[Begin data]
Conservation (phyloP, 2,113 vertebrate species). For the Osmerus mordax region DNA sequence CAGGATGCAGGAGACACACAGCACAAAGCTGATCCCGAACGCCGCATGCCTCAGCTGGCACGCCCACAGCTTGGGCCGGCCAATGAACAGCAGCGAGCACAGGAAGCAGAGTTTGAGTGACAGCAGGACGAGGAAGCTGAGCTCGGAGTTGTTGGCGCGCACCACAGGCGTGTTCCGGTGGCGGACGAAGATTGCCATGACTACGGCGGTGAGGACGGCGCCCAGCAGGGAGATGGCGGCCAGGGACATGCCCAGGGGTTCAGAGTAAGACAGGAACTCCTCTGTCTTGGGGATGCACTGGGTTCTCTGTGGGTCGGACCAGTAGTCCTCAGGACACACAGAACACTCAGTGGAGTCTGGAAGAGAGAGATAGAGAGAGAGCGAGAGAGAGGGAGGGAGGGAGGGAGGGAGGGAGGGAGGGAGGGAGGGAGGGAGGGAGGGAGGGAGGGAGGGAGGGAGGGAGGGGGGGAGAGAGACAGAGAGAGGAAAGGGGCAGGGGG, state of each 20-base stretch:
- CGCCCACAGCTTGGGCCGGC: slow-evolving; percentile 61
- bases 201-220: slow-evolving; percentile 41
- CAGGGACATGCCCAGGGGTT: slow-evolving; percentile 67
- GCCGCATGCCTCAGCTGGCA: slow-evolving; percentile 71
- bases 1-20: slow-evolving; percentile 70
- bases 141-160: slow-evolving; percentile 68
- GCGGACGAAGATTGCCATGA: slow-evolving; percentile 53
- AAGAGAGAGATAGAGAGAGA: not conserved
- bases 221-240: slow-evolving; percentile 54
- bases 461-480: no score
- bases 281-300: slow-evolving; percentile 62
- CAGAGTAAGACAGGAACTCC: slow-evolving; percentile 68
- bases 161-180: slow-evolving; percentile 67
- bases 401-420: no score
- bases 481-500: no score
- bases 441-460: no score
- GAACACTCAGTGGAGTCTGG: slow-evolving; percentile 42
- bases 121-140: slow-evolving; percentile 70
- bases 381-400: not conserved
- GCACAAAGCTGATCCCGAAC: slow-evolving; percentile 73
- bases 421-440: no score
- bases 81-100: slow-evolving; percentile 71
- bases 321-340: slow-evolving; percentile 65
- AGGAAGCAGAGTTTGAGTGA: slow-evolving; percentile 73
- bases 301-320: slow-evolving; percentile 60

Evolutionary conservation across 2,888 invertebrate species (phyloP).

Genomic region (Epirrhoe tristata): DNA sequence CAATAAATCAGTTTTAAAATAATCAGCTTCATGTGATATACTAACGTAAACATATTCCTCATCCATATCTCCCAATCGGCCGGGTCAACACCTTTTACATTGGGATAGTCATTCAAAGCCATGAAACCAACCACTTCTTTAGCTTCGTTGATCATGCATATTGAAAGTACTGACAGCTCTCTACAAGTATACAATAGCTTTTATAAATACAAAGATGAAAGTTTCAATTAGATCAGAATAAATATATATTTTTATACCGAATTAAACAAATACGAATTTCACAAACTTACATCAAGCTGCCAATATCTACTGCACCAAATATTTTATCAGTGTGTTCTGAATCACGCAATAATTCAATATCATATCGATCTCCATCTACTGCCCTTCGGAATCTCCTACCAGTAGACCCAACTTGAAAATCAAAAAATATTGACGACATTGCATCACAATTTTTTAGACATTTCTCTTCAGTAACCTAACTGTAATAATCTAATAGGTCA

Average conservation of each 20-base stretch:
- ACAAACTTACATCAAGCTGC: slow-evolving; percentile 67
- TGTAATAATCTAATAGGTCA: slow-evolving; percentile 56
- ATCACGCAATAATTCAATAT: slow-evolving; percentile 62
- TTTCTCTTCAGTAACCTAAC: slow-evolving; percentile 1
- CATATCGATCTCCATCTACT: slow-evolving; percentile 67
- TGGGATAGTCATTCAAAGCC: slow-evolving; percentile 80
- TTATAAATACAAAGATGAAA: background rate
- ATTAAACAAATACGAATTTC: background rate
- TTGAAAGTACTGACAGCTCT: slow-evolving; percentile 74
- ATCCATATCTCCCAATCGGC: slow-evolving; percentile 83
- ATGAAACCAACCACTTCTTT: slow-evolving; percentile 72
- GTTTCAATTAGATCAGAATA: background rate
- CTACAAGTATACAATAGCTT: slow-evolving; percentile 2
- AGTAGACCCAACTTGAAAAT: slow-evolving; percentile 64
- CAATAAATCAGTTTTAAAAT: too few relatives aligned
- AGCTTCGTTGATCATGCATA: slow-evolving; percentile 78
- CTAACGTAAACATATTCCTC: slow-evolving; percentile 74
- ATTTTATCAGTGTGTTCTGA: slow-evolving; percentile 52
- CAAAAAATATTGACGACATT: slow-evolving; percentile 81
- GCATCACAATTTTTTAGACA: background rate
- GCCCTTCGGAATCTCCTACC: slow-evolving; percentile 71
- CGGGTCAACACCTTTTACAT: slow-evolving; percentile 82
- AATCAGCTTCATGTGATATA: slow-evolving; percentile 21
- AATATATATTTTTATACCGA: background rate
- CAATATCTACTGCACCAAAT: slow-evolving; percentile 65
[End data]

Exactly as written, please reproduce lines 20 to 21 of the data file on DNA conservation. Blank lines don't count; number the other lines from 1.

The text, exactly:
- bases 381-400: not conserved
- GCACAAAGCTGATCCCGAAC: slow-evolving; percentile 73